Several limitations must be acknowledged. First and foremost, the four study groups were formed purposively as described. Therefore, although our data makes intuitive sense, we make no claims as to its external validity and generalizability to the general populations of both countries. That was not our purpose in conducting this study.

It would have been logical to have explicitly included a sample of Australian people treated for melanoma. We did not do this due to a concern that Australian people with melanoma are an over-researched group.

Data was not collected from all groups at the same time. Data was collected from Scottish melanoma patients about two years before the other Scottish group, with Australian data collection occurring at approximately the same time. Arguably, therefore this could mean that differences between the Scottish groups could have been attenuated by publicity and prevention campaigns in the interim, although differences were still striking. Also, of the people affected by skin cancer, all of the Scots had had melanoma, whereas the affected Australians comprised those affected by all skin cancers. If anything, this should have biased the study toward the Scots. With the caveat of the previously discussed methodological limitations the differences we demonstrate could, therefore, considerably underestimates the true values within the Scottish population.

Implications

Our data imply that the questionnaire used in this study has potential as a research tool to guide melanoma prevention efforts, certainly in Scotland. In future, and in carefully designed population studies, it could be administered to large numbers of people. The data thus generated could then be used to target resources for melanoma prevention in the most appropriate way. Firstly, baseline personal risk domain data could identify population groups with differential personal risk thereby allowing efforts to be targeted. In conjunction with baseline population data on level of concern, melanoma knowledge and self reported protective behaviour melanoma prevention efforts could be directly targeted where it is most needed. These data could also permit prevention efforts to be subtly tailored to achieve the maximum impact. Secondly, once prevention had been implemented and after a suitable period of time the questionnaire could be used to assess the impact of efforts, allowing subsequent redirection of effort if needed.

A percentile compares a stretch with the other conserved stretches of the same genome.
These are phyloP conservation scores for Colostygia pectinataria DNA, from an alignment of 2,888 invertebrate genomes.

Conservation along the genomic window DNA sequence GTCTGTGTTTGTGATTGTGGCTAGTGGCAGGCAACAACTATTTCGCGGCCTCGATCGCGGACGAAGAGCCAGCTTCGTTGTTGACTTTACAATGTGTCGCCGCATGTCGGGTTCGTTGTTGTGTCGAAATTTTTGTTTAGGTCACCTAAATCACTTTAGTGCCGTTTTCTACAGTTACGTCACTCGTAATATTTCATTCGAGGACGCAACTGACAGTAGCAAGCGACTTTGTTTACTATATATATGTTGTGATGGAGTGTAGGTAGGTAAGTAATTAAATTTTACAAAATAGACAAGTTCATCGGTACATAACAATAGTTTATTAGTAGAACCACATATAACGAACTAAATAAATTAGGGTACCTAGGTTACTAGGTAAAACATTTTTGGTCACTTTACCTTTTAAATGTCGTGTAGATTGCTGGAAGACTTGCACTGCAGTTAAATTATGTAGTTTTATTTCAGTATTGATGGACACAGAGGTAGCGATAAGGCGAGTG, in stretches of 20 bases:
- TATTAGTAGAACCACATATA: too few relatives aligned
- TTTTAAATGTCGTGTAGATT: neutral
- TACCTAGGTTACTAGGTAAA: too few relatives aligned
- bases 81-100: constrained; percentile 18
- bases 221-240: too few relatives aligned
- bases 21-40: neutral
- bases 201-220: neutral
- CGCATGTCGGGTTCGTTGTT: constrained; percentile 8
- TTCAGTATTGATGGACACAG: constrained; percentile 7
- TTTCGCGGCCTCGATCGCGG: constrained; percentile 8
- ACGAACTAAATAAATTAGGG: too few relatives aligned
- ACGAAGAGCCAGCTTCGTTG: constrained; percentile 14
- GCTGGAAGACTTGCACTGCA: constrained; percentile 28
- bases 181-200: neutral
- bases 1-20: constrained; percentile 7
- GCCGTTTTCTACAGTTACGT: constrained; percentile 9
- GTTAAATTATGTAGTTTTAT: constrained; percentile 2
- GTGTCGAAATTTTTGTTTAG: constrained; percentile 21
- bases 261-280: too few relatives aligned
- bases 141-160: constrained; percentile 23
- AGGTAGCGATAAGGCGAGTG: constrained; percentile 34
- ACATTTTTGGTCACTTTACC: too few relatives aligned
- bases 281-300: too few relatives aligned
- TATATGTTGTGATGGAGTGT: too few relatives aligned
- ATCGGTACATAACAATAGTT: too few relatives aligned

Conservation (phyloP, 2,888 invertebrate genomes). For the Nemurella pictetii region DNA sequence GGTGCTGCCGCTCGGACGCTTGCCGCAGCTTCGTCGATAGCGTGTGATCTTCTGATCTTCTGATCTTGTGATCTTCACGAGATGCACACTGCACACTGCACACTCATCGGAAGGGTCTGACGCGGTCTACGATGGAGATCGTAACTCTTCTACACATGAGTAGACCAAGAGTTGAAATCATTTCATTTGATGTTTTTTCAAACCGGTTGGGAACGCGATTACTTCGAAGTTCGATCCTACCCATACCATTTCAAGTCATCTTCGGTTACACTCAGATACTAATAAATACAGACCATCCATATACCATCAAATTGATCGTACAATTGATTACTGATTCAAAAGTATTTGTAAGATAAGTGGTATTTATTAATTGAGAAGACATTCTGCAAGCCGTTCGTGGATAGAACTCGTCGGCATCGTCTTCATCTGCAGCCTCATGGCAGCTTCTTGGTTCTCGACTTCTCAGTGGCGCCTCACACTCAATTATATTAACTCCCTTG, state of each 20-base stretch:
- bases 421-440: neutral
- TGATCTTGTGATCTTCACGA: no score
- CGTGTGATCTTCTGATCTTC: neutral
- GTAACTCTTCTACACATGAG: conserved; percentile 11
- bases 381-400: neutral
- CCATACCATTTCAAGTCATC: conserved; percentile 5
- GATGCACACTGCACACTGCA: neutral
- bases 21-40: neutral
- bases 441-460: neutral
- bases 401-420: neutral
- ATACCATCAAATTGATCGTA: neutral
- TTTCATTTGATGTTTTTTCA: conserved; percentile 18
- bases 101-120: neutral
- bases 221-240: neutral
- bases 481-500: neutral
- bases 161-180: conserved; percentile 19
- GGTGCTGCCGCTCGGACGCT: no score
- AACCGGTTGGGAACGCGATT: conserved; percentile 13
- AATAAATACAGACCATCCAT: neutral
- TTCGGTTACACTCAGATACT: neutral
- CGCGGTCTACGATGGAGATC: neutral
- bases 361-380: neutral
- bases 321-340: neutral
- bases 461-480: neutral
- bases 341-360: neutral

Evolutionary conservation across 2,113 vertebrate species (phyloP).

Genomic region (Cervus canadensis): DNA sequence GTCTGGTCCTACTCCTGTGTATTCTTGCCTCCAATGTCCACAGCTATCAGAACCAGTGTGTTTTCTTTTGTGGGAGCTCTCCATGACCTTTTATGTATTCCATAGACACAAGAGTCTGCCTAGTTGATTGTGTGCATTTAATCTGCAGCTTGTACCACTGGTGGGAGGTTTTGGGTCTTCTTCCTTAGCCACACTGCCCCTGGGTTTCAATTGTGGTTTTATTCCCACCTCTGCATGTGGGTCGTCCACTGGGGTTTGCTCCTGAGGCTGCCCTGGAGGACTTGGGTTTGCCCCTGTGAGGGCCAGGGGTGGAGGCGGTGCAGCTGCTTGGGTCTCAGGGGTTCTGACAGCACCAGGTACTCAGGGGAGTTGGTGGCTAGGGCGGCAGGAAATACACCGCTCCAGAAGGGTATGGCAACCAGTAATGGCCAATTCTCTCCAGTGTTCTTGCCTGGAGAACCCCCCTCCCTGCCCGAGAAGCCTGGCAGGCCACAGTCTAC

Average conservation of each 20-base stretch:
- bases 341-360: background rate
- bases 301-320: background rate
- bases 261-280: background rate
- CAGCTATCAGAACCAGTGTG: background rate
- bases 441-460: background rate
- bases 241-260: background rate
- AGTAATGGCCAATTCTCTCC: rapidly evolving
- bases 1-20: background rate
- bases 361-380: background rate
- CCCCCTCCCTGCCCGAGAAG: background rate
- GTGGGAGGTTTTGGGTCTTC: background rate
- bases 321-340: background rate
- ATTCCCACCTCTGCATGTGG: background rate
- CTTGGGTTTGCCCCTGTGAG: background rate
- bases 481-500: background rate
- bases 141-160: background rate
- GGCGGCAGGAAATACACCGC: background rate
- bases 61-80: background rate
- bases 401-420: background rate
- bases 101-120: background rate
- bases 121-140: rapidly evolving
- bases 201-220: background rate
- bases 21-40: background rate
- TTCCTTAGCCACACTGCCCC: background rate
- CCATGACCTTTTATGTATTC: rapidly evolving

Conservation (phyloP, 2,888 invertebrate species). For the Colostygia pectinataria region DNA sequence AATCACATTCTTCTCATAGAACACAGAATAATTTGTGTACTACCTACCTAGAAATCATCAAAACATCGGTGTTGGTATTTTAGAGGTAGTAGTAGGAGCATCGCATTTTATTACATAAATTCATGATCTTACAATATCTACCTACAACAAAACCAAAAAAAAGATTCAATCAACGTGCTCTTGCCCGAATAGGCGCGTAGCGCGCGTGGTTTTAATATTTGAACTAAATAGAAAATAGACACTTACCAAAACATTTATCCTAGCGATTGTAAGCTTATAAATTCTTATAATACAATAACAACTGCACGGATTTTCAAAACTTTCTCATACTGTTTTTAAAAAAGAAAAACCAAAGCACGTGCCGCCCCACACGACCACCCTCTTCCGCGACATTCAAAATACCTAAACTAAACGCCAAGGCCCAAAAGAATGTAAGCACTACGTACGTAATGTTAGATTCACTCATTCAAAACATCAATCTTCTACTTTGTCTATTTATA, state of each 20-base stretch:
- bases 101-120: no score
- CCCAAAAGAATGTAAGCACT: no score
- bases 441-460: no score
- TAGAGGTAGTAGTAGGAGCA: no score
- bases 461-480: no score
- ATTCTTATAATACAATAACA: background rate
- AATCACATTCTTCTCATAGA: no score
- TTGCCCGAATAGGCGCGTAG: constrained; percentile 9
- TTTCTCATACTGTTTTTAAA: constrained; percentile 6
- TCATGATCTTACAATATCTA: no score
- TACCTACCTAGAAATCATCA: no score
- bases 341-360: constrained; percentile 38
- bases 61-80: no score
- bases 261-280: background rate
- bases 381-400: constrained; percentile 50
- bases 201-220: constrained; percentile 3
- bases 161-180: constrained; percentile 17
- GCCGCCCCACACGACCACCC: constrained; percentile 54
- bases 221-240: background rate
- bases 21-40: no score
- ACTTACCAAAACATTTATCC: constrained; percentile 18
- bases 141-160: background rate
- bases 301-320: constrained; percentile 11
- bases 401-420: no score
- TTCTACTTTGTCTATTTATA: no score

Conclusions

We have demonstrated that the questionnaire described provides meaningful data with respect to melanoma risk, concern, knowledge and self-reported protective behaviour and could be useful in future to target and assess the impact of melanoma prevention efforts.

Declarations

Acknowledgements

We wish to acknowledge the assistance and participation of general practitioners and their staff in Northeast Scotland and Western Australia. We are grateful to Dr Arthur Jackson for permission to adapt his original questionnaire. We are grateful to Mr Franklin Iwueke for inputting the questionnaire data. We wish to acknowledge the Scottish School of Primary Care who funded this project which was completed as part of Helen S Gillespie's BSc (Med Sci) thesis. We also acknowledge the University of Aberdeen who is the study sponsor.

Authors’ Affiliations

(1)
Centre of Academic Primary Care, University of Aberdeen
(2)
School of Primary, Aboriginal and Rural Health Care, The University of Western Australia (M501)

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  25. Pre-publication history

    1. The pre-publication history for this paper can be accessed here:http://​www.​biomedcentral.​com/​1471-2288/​11/​123/​prepub

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This article is published under license to BioMed Central Ltd. This is an Open Access article distributed under the terms of the Creative Commons Attribution License (http://​creativecommons.​org/​licenses/​by/​2.​0), which permits unrestricted use, distribution, and reproduction in any medium, provided the original work is properly cited.